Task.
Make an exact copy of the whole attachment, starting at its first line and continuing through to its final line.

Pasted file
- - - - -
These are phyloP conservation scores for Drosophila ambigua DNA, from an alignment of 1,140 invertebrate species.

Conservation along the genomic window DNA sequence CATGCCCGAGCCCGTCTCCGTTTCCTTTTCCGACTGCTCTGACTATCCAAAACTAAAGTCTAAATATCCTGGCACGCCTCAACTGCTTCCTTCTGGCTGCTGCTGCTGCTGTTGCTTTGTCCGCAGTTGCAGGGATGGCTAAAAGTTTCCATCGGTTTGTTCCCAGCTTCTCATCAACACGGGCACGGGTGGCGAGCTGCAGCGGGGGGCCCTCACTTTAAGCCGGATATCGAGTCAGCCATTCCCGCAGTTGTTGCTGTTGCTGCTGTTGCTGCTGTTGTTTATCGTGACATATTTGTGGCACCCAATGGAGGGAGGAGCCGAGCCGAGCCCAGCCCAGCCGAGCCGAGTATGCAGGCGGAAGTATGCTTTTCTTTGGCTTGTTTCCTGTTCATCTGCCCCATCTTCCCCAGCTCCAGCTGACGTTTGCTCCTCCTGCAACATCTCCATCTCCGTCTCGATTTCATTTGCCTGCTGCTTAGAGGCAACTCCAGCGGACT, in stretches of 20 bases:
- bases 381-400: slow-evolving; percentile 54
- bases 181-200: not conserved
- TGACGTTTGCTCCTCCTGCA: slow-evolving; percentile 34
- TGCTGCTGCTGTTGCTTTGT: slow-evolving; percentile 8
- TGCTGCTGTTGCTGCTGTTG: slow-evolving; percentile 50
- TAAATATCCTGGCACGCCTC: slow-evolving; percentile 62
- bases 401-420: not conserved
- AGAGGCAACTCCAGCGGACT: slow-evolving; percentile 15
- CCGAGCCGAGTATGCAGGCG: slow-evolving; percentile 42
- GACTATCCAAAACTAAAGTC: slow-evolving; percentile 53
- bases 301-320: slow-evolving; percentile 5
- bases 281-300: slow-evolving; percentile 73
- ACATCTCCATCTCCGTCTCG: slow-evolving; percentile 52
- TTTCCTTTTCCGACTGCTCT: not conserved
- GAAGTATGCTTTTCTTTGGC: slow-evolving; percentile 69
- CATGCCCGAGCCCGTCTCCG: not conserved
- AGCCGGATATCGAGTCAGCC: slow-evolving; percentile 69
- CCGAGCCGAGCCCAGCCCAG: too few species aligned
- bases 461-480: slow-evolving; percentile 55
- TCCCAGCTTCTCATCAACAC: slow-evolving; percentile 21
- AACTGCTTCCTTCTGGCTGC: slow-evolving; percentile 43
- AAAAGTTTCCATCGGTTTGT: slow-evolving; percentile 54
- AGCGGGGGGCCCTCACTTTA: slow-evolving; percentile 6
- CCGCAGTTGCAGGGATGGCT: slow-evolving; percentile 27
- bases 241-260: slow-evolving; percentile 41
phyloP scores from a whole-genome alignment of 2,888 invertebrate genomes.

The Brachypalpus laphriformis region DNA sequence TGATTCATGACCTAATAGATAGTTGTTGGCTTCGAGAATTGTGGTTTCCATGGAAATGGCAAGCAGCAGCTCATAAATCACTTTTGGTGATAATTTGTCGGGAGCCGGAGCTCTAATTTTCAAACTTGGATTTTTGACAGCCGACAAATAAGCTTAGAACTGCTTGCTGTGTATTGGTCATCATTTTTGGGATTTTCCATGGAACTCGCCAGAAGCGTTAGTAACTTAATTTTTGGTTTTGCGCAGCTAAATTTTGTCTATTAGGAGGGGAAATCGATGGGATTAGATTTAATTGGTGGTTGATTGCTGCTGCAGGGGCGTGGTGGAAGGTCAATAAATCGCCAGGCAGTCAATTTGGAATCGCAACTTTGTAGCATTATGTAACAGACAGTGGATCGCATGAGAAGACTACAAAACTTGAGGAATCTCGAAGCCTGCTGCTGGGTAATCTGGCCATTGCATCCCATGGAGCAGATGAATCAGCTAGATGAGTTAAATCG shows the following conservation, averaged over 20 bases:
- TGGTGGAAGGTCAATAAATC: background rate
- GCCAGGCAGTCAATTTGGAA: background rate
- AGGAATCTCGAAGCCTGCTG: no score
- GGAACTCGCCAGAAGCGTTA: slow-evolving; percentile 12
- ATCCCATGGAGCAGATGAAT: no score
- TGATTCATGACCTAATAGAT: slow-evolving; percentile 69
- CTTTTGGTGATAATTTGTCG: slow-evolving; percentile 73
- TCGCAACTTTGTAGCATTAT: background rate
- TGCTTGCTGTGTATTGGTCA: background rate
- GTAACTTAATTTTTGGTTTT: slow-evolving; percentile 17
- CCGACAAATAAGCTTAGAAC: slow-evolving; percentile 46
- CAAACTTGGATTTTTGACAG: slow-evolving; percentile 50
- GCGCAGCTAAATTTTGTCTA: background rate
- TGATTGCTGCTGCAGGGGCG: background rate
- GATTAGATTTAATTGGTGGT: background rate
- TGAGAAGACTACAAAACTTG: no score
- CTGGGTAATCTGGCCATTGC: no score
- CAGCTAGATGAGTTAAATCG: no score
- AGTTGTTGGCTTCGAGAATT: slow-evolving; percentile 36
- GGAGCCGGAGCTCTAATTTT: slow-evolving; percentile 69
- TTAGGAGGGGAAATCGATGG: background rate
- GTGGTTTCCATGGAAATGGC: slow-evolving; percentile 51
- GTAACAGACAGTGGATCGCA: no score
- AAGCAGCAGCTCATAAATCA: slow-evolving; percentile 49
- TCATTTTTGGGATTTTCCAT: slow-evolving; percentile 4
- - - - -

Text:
These are phyloP conservation scores for Drosophila ambigua DNA, from an alignment of 1,140 invertebrate species.

Conservation along the genomic window DNA sequence CATGCCCGAGCCCGTCTCCGTTTCCTTTTCCGACTGCTCTGACTATCCAAAACTAAAGTCTAAATATCCTGGCACGCCTCAACTGCTTCCTTCTGGCTGCTGCTGCTGCTGTTGCTTTGTCCGCAGTTGCAGGGATGGCTAAAAGTTTCCATCGGTTTGTTCCCAGCTTCTCATCAACACGGGCACGGGTGGCGAGCTGCAGCGGGGGGCCCTCACTTTAAGCCGGATATCGAGTCAGCCATTCCCGCAGTTGTTGCTGTTGCTGCTGTTGCTGCTGTTGTTTATCGTGACATATTTGTGGCACCCAATGGAGGGAGGAGCCGAGCCGAGCCCAGCCCAGCCGAGCCGAGTATGCAGGCGGAAGTATGCTTTTCTTTGGCTTGTTTCCTGTTCATCTGCCCCATCTTCCCCAGCTCCAGCTGACGTTTGCTCCTCCTGCAACATCTCCATCTCCGTCTCGATTTCATTTGCCTGCTGCTTAGAGGCAACTCCAGCGGACT, in stretches of 20 bases:
- bases 381-400: slow-evolving; percentile 54
- bases 181-200: not conserved
- TGACGTTTGCTCCTCCTGCA: slow-evolving; percentile 34
- TGCTGCTGCTGTTGCTTTGT: slow-evolving; percentile 8
- TGCTGCTGTTGCTGCTGTTG: slow-evolving; percentile 50
- TAAATATCCTGGCACGCCTC: slow-evolving; percentile 62
- bases 401-420: not conserved
- AGAGGCAACTCCAGCGGACT: slow-evolving; percentile 15
- CCGAGCCGAGTATGCAGGCG: slow-evolving; percentile 42
- GACTATCCAAAACTAAAGTC: slow-evolving; percentile 53
- bases 301-320: slow-evolving; percentile 5
- bases 281-300: slow-evolving; percentile 73
- ACATCTCCATCTCCGTCTCG: slow-evolving; percentile 52
- TTTCCTTTTCCGACTGCTCT: not conserved
- GAAGTATGCTTTTCTTTGGC: slow-evolving; percentile 69
- CATGCCCGAGCCCGTCTCCG: not conserved
- AGCCGGATATCGAGTCAGCC: slow-evolving; percentile 69
- CCGAGCCGAGCCCAGCCCAG: too few species aligned
- bases 461-480: slow-evolving; percentile 55
- TCCCAGCTTCTCATCAACAC: slow-evolving; percentile 21
- AACTGCTTCCTTCTGGCTGC: slow-evolving; percentile 43
- AAAAGTTTCCATCGGTTTGT: slow-evolving; percentile 54
- AGCGGGGGGCCCTCACTTTA: slow-evolving; percentile 6
- CCGCAGTTGCAGGGATGGCT: slow-evolving; percentile 27
- bases 241-260: slow-evolving; percentile 41
phyloP scores from a whole-genome alignment of 2,888 invertebrate genomes.

The Brachypalpus laphriformis region DNA sequence TGATTCATGACCTAATAGATAGTTGTTGGCTTCGAGAATTGTGGTTTCCATGGAAATGGCAAGCAGCAGCTCATAAATCACTTTTGGTGATAATTTGTCGGGAGCCGGAGCTCTAATTTTCAAACTTGGATTTTTGACAGCCGACAAATAAGCTTAGAACTGCTTGCTGTGTATTGGTCATCATTTTTGGGATTTTCCATGGAACTCGCCAGAAGCGTTAGTAACTTAATTTTTGGTTTTGCGCAGCTAAATTTTGTCTATTAGGAGGGGAAATCGATGGGATTAGATTTAATTGGTGGTTGATTGCTGCTGCAGGGGCGTGGTGGAAGGTCAATAAATCGCCAGGCAGTCAATTTGGAATCGCAACTTTGTAGCATTATGTAACAGACAGTGGATCGCATGAGAAGACTACAAAACTTGAGGAATCTCGAAGCCTGCTGCTGGGTAATCTGGCCATTGCATCCCATGGAGCAGATGAATCAGCTAGATGAGTTAAATCG shows the following conservation, averaged over 20 bases:
- TGGTGGAAGGTCAATAAATC: background rate
- GCCAGGCAGTCAATTTGGAA: background rate
- AGGAATCTCGAAGCCTGCTG: no score
- GGAACTCGCCAGAAGCGTTA: slow-evolving; percentile 12
- ATCCCATGGAGCAGATGAAT: no score
- TGATTCATGACCTAATAGAT: slow-evolving; percentile 69
- CTTTTGGTGATAATTTGTCG: slow-evolving; percentile 73
- TCGCAACTTTGTAGCATTAT: background rate
- TGCTTGCTGTGTATTGGTCA: background rate
- GTAACTTAATTTTTGGTTTT: slow-evolving; percentile 17
- CCGACAAATAAGCTTAGAAC: slow-evolving; percentile 46
- CAAACTTGGATTTTTGACAG: slow-evolving; percentile 50
- GCGCAGCTAAATTTTGTCTA: background rate
- TGATTGCTGCTGCAGGGGCG: background rate
- GATTAGATTTAATTGGTGGT: background rate
- TGAGAAGACTACAAAACTTG: no score
- CTGGGTAATCTGGCCATTGC: no score
- CAGCTAGATGAGTTAAATCG: no score
- AGTTGTTGGCTTCGAGAATT: slow-evolving; percentile 36
- GGAGCCGGAGCTCTAATTTT: slow-evolving; percentile 69
- TTAGGAGGGGAAATCGATGG: background rate
- GTGGTTTCCATGGAAATGGC: slow-evolving; percentile 51
- GTAACAGACAGTGGATCGCA: no score
- AAGCAGCAGCTCATAAATCA: slow-evolving; percentile 49
- TCATTTTTGGGATTTTCCAT: slow-evolving; percentile 4